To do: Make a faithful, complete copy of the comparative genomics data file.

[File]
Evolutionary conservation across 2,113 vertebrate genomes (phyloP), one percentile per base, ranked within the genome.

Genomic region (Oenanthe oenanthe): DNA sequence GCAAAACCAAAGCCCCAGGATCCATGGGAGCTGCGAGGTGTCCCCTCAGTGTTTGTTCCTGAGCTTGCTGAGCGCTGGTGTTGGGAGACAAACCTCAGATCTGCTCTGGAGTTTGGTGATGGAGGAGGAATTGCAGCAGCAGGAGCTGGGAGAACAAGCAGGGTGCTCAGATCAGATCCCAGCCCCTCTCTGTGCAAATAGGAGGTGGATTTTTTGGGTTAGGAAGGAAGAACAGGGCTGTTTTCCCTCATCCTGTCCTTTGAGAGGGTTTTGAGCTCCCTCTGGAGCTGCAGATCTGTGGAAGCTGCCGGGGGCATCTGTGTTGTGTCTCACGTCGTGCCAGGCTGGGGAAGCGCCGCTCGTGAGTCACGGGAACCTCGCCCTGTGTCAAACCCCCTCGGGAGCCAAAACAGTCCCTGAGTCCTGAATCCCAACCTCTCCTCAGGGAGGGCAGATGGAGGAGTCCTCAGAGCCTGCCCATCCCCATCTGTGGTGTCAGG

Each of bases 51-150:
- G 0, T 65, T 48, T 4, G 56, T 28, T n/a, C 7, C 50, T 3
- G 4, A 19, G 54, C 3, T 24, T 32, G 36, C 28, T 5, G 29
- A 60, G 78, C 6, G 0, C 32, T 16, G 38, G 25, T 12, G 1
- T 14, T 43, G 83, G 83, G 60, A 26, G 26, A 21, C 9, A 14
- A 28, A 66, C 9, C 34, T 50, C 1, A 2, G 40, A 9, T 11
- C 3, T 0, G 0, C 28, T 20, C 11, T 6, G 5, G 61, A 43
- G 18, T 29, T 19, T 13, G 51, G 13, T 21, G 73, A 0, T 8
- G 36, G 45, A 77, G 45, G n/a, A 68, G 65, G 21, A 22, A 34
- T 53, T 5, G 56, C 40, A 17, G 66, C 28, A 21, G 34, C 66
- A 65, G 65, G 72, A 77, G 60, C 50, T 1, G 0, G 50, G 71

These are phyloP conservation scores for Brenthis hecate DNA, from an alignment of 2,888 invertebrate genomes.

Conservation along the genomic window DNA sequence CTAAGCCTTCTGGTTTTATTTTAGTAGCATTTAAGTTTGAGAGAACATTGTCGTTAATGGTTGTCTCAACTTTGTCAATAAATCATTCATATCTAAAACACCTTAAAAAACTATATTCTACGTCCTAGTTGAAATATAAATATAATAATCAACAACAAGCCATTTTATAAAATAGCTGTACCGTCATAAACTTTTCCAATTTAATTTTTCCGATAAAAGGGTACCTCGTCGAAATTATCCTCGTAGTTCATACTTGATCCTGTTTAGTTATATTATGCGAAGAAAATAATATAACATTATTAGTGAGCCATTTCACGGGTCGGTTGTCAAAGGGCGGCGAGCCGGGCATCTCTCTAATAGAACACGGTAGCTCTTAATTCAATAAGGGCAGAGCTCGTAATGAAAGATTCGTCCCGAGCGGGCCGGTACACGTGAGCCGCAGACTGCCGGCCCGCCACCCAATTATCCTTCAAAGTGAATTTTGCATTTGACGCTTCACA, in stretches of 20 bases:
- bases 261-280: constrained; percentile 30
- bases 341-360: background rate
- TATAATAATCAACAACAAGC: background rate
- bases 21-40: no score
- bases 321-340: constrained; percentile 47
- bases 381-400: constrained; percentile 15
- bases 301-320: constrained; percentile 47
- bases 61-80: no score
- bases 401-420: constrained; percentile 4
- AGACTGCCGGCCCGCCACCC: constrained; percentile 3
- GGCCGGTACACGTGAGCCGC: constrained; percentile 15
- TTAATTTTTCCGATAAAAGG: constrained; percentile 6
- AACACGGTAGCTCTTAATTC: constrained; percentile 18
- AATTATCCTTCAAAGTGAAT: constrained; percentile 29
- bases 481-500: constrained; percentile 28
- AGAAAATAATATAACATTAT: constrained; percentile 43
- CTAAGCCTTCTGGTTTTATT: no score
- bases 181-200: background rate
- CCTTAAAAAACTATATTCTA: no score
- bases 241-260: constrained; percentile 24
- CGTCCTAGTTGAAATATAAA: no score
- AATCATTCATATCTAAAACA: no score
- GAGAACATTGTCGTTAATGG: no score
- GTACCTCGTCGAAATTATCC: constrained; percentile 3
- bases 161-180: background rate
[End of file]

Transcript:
Evolutionary conservation across 2,113 vertebrate genomes (phyloP), one percentile per base, ranked within the genome.

Genomic region (Oenanthe oenanthe): DNA sequence GCAAAACCAAAGCCCCAGGATCCATGGGAGCTGCGAGGTGTCCCCTCAGTGTTTGTTCCTGAGCTTGCTGAGCGCTGGTGTTGGGAGACAAACCTCAGATCTGCTCTGGAGTTTGGTGATGGAGGAGGAATTGCAGCAGCAGGAGCTGGGAGAACAAGCAGGGTGCTCAGATCAGATCCCAGCCCCTCTCTGTGCAAATAGGAGGTGGATTTTTTGGGTTAGGAAGGAAGAACAGGGCTGTTTTCCCTCATCCTGTCCTTTGAGAGGGTTTTGAGCTCCCTCTGGAGCTGCAGATCTGTGGAAGCTGCCGGGGGCATCTGTGTTGTGTCTCACGTCGTGCCAGGCTGGGGAAGCGCCGCTCGTGAGTCACGGGAACCTCGCCCTGTGTCAAACCCCCTCGGGAGCCAAAACAGTCCCTGAGTCCTGAATCCCAACCTCTCCTCAGGGAGGGCAGATGGAGGAGTCCTCAGAGCCTGCCCATCCCCATCTGTGGTGTCAGG

Each of bases 51-150:
- G 0, T 65, T 48, T 4, G 56, T 28, T n/a, C 7, C 50, T 3
- G 4, A 19, G 54, C 3, T 24, T 32, G 36, C 28, T 5, G 29
- A 60, G 78, C 6, G 0, C 32, T 16, G 38, G 25, T 12, G 1
- T 14, T 43, G 83, G 83, G 60, A 26, G 26, A 21, C 9, A 14
- A 28, A 66, C 9, C 34, T 50, C 1, A 2, G 40, A 9, T 11
- C 3, T 0, G 0, C 28, T 20, C 11, T 6, G 5, G 61, A 43
- G 18, T 29, T 19, T 13, G 51, G 13, T 21, G 73, A 0, T 8
- G 36, G 45, A 77, G 45, G n/a, A 68, G 65, G 21, A 22, A 34
- T 53, T 5, G 56, C 40, A 17, G 66, C 28, A 21, G 34, C 66
- A 65, G 65, G 72, A 77, G 60, C 50, T 1, G 0, G 50, G 71

These are phyloP conservation scores for Brenthis hecate DNA, from an alignment of 2,888 invertebrate genomes.

Conservation along the genomic window DNA sequence CTAAGCCTTCTGGTTTTATTTTAGTAGCATTTAAGTTTGAGAGAACATTGTCGTTAATGGTTGTCTCAACTTTGTCAATAAATCATTCATATCTAAAACACCTTAAAAAACTATATTCTACGTCCTAGTTGAAATATAAATATAATAATCAACAACAAGCCATTTTATAAAATAGCTGTACCGTCATAAACTTTTCCAATTTAATTTTTCCGATAAAAGGGTACCTCGTCGAAATTATCCTCGTAGTTCATACTTGATCCTGTTTAGTTATATTATGCGAAGAAAATAATATAACATTATTAGTGAGCCATTTCACGGGTCGGTTGTCAAAGGGCGGCGAGCCGGGCATCTCTCTAATAGAACACGGTAGCTCTTAATTCAATAAGGGCAGAGCTCGTAATGAAAGATTCGTCCCGAGCGGGCCGGTACACGTGAGCCGCAGACTGCCGGCCCGCCACCCAATTATCCTTCAAAGTGAATTTTGCATTTGACGCTTCACA, in stretches of 20 bases:
- bases 261-280: constrained; percentile 30
- bases 341-360: background rate
- TATAATAATCAACAACAAGC: background rate
- bases 21-40: no score
- bases 321-340: constrained; percentile 47
- bases 381-400: constrained; percentile 15
- bases 301-320: constrained; percentile 47
- bases 61-80: no score
- bases 401-420: constrained; percentile 4
- AGACTGCCGGCCCGCCACCC: constrained; percentile 3
- GGCCGGTACACGTGAGCCGC: constrained; percentile 15
- TTAATTTTTCCGATAAAAGG: constrained; percentile 6
- AACACGGTAGCTCTTAATTC: constrained; percentile 18
- AATTATCCTTCAAAGTGAAT: constrained; percentile 29
- bases 481-500: constrained; percentile 28
- AGAAAATAATATAACATTAT: constrained; percentile 43
- CTAAGCCTTCTGGTTTTATT: no score
- bases 181-200: background rate
- CCTTAAAAAACTATATTCTA: no score
- bases 241-260: constrained; percentile 24
- CGTCCTAGTTGAAATATAAA: no score
- AATCATTCATATCTAAAACA: no score
- GAGAACATTGTCGTTAATGG: no score
- GTACCTCGTCGAAATTATCC: constrained; percentile 3
- bases 161-180: background rate